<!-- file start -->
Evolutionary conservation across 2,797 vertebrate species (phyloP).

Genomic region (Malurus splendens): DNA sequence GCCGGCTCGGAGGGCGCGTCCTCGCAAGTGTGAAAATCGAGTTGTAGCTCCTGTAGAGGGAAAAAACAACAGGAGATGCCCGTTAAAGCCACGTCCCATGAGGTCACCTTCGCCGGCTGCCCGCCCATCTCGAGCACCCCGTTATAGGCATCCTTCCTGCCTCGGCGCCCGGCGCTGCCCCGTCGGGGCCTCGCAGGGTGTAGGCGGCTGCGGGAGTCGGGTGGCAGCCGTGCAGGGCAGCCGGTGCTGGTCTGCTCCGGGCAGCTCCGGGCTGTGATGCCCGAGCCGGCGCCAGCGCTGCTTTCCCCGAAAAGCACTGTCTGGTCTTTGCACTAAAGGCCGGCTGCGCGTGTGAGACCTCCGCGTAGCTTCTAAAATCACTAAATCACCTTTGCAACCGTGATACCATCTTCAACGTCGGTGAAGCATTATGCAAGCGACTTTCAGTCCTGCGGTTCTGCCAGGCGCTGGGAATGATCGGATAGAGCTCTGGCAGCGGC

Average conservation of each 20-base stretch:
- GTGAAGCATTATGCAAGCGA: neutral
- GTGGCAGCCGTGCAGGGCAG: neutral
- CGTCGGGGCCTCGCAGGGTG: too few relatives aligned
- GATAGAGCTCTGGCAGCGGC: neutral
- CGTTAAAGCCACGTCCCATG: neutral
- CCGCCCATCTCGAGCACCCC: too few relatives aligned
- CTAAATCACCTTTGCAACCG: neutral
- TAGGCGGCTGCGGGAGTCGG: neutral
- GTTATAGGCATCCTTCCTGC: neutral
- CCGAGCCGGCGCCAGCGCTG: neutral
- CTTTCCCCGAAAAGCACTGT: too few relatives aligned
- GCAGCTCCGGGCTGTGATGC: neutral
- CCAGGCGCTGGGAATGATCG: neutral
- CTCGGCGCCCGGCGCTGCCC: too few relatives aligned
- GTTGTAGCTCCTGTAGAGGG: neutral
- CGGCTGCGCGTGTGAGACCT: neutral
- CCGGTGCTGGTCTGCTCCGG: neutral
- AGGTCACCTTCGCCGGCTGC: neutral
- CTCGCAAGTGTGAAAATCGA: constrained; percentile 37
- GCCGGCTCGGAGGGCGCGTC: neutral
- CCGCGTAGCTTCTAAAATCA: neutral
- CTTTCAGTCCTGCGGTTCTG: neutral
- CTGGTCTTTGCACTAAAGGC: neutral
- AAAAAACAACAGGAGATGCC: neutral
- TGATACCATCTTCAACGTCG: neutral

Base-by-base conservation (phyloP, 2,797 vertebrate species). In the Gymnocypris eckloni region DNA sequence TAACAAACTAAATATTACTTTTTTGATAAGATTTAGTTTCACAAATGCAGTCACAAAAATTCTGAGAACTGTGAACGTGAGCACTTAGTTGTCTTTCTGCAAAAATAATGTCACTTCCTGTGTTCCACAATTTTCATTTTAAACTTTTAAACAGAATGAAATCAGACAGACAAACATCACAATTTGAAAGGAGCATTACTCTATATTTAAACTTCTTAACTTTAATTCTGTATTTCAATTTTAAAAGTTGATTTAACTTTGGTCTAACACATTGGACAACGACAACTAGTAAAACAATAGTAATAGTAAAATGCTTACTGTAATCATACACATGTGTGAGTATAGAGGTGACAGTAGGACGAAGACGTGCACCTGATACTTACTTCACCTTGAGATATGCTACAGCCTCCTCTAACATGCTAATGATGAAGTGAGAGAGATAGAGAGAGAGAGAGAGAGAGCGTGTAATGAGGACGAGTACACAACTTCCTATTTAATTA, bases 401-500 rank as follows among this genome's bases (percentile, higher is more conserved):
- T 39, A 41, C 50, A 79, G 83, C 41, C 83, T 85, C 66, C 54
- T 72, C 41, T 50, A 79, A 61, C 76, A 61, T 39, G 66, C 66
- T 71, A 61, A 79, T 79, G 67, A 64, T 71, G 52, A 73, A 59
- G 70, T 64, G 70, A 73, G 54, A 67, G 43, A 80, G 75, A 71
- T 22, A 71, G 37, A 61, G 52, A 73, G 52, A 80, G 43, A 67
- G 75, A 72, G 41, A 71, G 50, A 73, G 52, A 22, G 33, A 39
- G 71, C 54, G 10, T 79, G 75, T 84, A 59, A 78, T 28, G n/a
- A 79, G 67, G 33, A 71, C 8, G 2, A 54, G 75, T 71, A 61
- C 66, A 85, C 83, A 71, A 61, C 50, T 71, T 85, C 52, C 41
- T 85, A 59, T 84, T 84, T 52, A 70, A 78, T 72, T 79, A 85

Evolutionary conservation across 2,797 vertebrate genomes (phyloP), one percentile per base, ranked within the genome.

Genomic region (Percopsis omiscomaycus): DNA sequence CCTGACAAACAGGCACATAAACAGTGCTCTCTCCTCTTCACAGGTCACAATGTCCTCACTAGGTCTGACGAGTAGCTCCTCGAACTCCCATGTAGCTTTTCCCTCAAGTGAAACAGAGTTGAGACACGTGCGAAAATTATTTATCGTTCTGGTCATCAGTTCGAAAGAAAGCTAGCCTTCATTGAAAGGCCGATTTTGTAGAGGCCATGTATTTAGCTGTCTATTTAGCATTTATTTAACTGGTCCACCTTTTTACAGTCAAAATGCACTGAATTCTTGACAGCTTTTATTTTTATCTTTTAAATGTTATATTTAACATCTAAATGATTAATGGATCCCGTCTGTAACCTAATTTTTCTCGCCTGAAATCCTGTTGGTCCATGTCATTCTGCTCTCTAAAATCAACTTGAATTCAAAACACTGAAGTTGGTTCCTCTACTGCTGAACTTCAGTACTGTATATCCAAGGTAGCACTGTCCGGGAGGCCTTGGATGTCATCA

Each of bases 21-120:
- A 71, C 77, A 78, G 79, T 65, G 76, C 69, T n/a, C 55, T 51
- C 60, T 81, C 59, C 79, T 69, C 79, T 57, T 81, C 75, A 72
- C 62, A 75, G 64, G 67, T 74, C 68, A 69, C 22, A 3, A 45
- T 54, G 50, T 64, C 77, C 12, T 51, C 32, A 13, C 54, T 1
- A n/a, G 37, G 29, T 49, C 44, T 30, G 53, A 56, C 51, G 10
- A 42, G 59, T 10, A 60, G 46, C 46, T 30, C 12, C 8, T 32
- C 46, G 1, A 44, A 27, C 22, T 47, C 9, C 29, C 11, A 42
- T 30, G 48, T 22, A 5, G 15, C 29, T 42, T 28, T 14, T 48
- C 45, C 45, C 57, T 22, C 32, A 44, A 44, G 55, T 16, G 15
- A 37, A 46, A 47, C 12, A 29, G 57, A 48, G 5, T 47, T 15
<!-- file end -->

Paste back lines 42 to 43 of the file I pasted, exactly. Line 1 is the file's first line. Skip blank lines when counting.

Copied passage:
Each of bases 21-120:
- A 71, C 77, A 78, G 79, T 65, G 76, C 69, T n/a, C 55, T 51